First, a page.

How does an issue such as gun control—widely supported by a majority of the public—get no action from our “elected” officials?
Trying to understand American politics and the processes of elections and passage of laws is enough to make our heads spin.
It’s no wonder that many Americans don’t try to understand the system—much less take part in it.
In the wake of another mass shooting, President Obama cited polls that find, “the majority of Americans understand we should be changing these laws.” As for the press coverage of this issue he said, “I can imagine the press releases. We need more guns, they’ll argue. Fewer gun safety laws. Does anybody really believe that?”
A July survey conducted by Pew Research showed that 80 percent of respondents were in favor of laws that prevented mentally ill people from buying guns, and 70 percent were in favor of a national database for gun sales.
Yet the Republican-led Congress will pass no regulation.
In this instance these numbers mean nothing; what matters is the opinion of Congress, and they are anti-gun legislation at the moment.
How is it that our elected officials don’t represent the opinions of the people?
This is where the spiral begins.
Congress represents the views of the people who hit the polls on election day, not those who speak up in a poll. Sometimes the views of more populated states are outweighed by those less populated states that are more likely to be anti-gun control. For example, in the Senate—which currently has 54 Republicans and 46 Democrats—the individual state populations are the key. The votes of senators from pro-gun Wyoming (population 584,153) have the same weight as gun-control supporting senators from California (population 38.8 million).
So no matter how many more people live in a state, the two senators from that state get no more weight than a sparsely populated state. Yes, this makes for “fair” voting, but on such controversial issues as gun control, maybe the people should get more of a voice.
Can we get a popular vote on this issue?
For example, a state like Illinois or California that has a large majority supporting gun control is outweighed by pro-gun states like Alaska, Nebraska and Alabama, with a fraction of the populations. It’s madness!
In Congress, 70 percent of Democrats supported gun control measures such as a ban on assault weapons, while just 48 percent of Republicans supported the same ban. Amazing that such an issue brings up such vast differences in opinions within the government when most average Americans I have spoken with agree with me: Something has to be done.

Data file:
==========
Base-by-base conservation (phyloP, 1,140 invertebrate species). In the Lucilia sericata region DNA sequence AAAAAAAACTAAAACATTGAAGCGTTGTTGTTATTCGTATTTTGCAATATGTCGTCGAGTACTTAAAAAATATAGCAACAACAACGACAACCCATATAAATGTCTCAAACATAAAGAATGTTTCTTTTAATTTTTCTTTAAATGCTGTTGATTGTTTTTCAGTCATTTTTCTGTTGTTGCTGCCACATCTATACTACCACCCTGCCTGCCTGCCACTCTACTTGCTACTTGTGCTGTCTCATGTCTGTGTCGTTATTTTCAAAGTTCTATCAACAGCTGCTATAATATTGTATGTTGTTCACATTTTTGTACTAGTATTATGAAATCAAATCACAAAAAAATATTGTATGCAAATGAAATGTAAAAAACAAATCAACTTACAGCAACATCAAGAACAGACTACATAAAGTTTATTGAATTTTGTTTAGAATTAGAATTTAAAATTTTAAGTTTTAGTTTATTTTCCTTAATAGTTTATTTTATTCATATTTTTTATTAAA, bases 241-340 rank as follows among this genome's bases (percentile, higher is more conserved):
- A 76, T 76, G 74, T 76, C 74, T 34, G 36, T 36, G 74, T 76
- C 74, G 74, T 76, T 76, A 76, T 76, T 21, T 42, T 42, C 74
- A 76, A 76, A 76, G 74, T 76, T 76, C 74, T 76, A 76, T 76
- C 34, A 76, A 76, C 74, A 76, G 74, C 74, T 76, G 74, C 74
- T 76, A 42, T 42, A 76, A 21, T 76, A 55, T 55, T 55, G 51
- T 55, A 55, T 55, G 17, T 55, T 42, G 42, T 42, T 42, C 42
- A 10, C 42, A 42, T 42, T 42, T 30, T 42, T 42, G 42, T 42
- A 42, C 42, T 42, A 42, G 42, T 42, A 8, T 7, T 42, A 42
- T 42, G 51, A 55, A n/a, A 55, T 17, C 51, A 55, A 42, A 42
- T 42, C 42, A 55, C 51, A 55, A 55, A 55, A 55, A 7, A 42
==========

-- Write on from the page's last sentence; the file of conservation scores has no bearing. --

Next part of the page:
Congress isn’t just against high-profile gun regulation—even the measures supported by a large majority of the American people— it also prohibits federal efforts to conduct research on the causes of gun violence!
I’m all for guns. I enjoy shooting target practice, and I believe I have the right to arm myself in my own home. Do I believe I need to be armed with an automatic Uzi-submachine gun or an AK-47? Not so much. Do I believe anyone really needs those weapons? Not unless we are going to civil war. Do I appreciate them for the collection appeal and fun at target practice? Absolutely.
The Second Amendment was written to protect the people of America from their government if need be. That is why we have the right to bear arms—in a well-regulated militia, not anytime a misguided person wants to be armed—to keep the government in check, if needed. Where this got lost, I’m not sure, but it has.
The NRA has no business in politics.
Republicans and the NRA have been in bed for years. The party uses gun control scare tactics to keep many people voting their way. The Democrats will take away your guns! We’ve all heard it.
(And just to clarify, I am quite moderate; I share many views with both parties. I vote for anyone that I feel will bring more good and peace to the world, which is becoming quite a difficult task lately.)
I believe an outright ban will never work here, even though countries like Australia have disarmed their citizens, seeing way less gun violence since. It would be very similar to the war on drugs—a street-level black market would rise up and the problem would be worse than it is now. Laws are for law abiding citizens, and most of the gun-related tragedies that occur are committed by unstable members or criminals.
This is an issue, I believe, that the Federal government needs to butt out of, allowing each state’s representatives and bodies to reflect the will of the people in that state. People should then have to respect the laws of other states when crossing state lines.
And voting—I know it seems futile, like our personal votes don’t weigh in, but collectively they do! And not just in presidential elections; I know I am guilty of skipping midterm elections.
During the 2014 mid-term elections, just 36% of eligible voters went to the polls. And in states and districts where it counts, many of them voted for Republican candidates picked in primaries by just 9.5 percent of US registered voters.
In these tight race elections over hot, divided issues, it’s the gun control views of that 9.5 percent that make the difference in the way the government sways.
Got an opinion? Vote.
Author: Lindsay Carricarte
Editor: Toby Israel
Image: Flickr/Mario Piperni